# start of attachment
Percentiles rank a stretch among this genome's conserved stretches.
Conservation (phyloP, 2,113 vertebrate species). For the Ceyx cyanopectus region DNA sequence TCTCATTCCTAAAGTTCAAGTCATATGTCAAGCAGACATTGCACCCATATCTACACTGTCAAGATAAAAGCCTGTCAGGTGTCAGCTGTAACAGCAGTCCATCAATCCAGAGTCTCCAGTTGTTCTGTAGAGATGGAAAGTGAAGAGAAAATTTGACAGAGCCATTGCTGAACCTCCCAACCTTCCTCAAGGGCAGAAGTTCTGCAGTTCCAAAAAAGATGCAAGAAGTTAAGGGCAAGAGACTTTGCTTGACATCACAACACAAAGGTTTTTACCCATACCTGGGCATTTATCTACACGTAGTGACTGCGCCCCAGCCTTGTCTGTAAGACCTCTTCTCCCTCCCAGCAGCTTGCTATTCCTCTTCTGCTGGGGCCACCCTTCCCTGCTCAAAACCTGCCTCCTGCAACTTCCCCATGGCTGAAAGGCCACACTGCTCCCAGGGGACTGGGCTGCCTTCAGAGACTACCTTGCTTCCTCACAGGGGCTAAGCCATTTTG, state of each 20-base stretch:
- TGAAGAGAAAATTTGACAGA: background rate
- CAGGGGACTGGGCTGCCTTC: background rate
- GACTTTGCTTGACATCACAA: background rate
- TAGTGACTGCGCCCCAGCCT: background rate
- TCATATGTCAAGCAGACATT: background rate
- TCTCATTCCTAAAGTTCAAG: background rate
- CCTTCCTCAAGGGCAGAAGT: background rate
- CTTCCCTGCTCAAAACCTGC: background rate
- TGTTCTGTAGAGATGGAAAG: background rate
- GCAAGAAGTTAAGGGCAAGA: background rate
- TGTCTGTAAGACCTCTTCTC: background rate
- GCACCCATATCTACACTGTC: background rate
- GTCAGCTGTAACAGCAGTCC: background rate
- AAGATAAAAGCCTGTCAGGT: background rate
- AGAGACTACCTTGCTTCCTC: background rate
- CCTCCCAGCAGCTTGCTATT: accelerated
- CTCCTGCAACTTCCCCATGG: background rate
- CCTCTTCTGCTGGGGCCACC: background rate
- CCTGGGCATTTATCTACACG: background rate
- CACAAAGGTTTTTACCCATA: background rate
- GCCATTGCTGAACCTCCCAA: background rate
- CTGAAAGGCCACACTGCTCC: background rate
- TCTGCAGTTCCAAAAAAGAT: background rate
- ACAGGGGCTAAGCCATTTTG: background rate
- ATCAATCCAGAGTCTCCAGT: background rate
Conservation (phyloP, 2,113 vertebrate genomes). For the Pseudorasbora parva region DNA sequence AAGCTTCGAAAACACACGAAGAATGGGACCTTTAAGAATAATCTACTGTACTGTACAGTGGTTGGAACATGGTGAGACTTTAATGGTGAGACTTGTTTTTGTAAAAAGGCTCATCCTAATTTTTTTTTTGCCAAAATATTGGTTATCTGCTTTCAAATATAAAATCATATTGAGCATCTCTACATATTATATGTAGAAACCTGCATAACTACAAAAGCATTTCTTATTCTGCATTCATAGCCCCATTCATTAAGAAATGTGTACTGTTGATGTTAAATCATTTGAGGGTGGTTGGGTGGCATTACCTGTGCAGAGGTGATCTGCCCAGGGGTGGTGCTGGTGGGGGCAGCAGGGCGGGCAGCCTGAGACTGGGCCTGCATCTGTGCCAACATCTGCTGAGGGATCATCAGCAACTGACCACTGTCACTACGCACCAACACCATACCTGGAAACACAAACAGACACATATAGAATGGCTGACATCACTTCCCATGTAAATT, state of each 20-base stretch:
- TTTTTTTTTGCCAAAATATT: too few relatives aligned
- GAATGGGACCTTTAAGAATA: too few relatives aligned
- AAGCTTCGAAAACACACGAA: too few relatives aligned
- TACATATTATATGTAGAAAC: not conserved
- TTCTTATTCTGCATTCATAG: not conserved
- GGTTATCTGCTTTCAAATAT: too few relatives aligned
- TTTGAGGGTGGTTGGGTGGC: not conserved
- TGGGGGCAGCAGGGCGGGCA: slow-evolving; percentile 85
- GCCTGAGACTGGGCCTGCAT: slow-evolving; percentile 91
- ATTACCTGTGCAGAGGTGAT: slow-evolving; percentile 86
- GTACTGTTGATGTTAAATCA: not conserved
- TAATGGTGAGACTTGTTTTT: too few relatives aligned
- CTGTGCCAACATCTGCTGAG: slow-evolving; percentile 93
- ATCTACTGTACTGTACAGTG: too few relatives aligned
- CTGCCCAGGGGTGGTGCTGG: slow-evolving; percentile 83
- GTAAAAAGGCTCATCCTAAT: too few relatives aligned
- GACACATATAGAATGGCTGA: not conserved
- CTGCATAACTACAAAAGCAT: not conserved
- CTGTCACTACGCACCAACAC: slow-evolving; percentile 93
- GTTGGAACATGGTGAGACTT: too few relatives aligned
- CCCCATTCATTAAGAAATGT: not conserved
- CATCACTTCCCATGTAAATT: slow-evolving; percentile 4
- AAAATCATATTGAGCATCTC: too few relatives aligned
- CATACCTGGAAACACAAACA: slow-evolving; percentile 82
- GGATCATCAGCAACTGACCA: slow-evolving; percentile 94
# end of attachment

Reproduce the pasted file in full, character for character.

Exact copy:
Percentiles rank a stretch among this genome's conserved stretches.
Conservation (phyloP, 2,113 vertebrate species). For the Ceyx cyanopectus region DNA sequence TCTCATTCCTAAAGTTCAAGTCATATGTCAAGCAGACATTGCACCCATATCTACACTGTCAAGATAAAAGCCTGTCAGGTGTCAGCTGTAACAGCAGTCCATCAATCCAGAGTCTCCAGTTGTTCTGTAGAGATGGAAAGTGAAGAGAAAATTTGACAGAGCCATTGCTGAACCTCCCAACCTTCCTCAAGGGCAGAAGTTCTGCAGTTCCAAAAAAGATGCAAGAAGTTAAGGGCAAGAGACTTTGCTTGACATCACAACACAAAGGTTTTTACCCATACCTGGGCATTTATCTACACGTAGTGACTGCGCCCCAGCCTTGTCTGTAAGACCTCTTCTCCCTCCCAGCAGCTTGCTATTCCTCTTCTGCTGGGGCCACCCTTCCCTGCTCAAAACCTGCCTCCTGCAACTTCCCCATGGCTGAAAGGCCACACTGCTCCCAGGGGACTGGGCTGCCTTCAGAGACTACCTTGCTTCCTCACAGGGGCTAAGCCATTTTG, state of each 20-base stretch:
- TGAAGAGAAAATTTGACAGA: background rate
- CAGGGGACTGGGCTGCCTTC: background rate
- GACTTTGCTTGACATCACAA: background rate
- TAGTGACTGCGCCCCAGCCT: background rate
- TCATATGTCAAGCAGACATT: background rate
- TCTCATTCCTAAAGTTCAAG: background rate
- CCTTCCTCAAGGGCAGAAGT: background rate
- CTTCCCTGCTCAAAACCTGC: background rate
- TGTTCTGTAGAGATGGAAAG: background rate
- GCAAGAAGTTAAGGGCAAGA: background rate
- TGTCTGTAAGACCTCTTCTC: background rate
- GCACCCATATCTACACTGTC: background rate
- GTCAGCTGTAACAGCAGTCC: background rate
- AAGATAAAAGCCTGTCAGGT: background rate
- AGAGACTACCTTGCTTCCTC: background rate
- CCTCCCAGCAGCTTGCTATT: accelerated
- CTCCTGCAACTTCCCCATGG: background rate
- CCTCTTCTGCTGGGGCCACC: background rate
- CCTGGGCATTTATCTACACG: background rate
- CACAAAGGTTTTTACCCATA: background rate
- GCCATTGCTGAACCTCCCAA: background rate
- CTGAAAGGCCACACTGCTCC: background rate
- TCTGCAGTTCCAAAAAAGAT: background rate
- ACAGGGGCTAAGCCATTTTG: background rate
- ATCAATCCAGAGTCTCCAGT: background rate
Conservation (phyloP, 2,113 vertebrate genomes). For the Pseudorasbora parva region DNA sequence AAGCTTCGAAAACACACGAAGAATGGGACCTTTAAGAATAATCTACTGTACTGTACAGTGGTTGGAACATGGTGAGACTTTAATGGTGAGACTTGTTTTTGTAAAAAGGCTCATCCTAATTTTTTTTTTGCCAAAATATTGGTTATCTGCTTTCAAATATAAAATCATATTGAGCATCTCTACATATTATATGTAGAAACCTGCATAACTACAAAAGCATTTCTTATTCTGCATTCATAGCCCCATTCATTAAGAAATGTGTACTGTTGATGTTAAATCATTTGAGGGTGGTTGGGTGGCATTACCTGTGCAGAGGTGATCTGCCCAGGGGTGGTGCTGGTGGGGGCAGCAGGGCGGGCAGCCTGAGACTGGGCCTGCATCTGTGCCAACATCTGCTGAGGGATCATCAGCAACTGACCACTGTCACTACGCACCAACACCATACCTGGAAACACAAACAGACACATATAGAATGGCTGACATCACTTCCCATGTAAATT, state of each 20-base stretch:
- TTTTTTTTTGCCAAAATATT: too few relatives aligned
- GAATGGGACCTTTAAGAATA: too few relatives aligned
- AAGCTTCGAAAACACACGAA: too few relatives aligned
- TACATATTATATGTAGAAAC: not conserved
- TTCTTATTCTGCATTCATAG: not conserved
- GGTTATCTGCTTTCAAATAT: too few relatives aligned
- TTTGAGGGTGGTTGGGTGGC: not conserved
- TGGGGGCAGCAGGGCGGGCA: slow-evolving; percentile 85
- GCCTGAGACTGGGCCTGCAT: slow-evolving; percentile 91
- ATTACCTGTGCAGAGGTGAT: slow-evolving; percentile 86
- GTACTGTTGATGTTAAATCA: not conserved
- TAATGGTGAGACTTGTTTTT: too few relatives aligned
- CTGTGCCAACATCTGCTGAG: slow-evolving; percentile 93
- ATCTACTGTACTGTACAGTG: too few relatives aligned
- CTGCCCAGGGGTGGTGCTGG: slow-evolving; percentile 83
- GTAAAAAGGCTCATCCTAAT: too few relatives aligned
- GACACATATAGAATGGCTGA: not conserved
- CTGCATAACTACAAAAGCAT: not conserved
- CTGTCACTACGCACCAACAC: slow-evolving; percentile 93
- GTTGGAACATGGTGAGACTT: too few relatives aligned
- CCCCATTCATTAAGAAATGT: not conserved
- CATCACTTCCCATGTAAATT: slow-evolving; percentile 4
- AAAATCATATTGAGCATCTC: too few relatives aligned
- CATACCTGGAAACACAAACA: slow-evolving; percentile 82
- GGATCATCAGCAACTGACCA: slow-evolving; percentile 94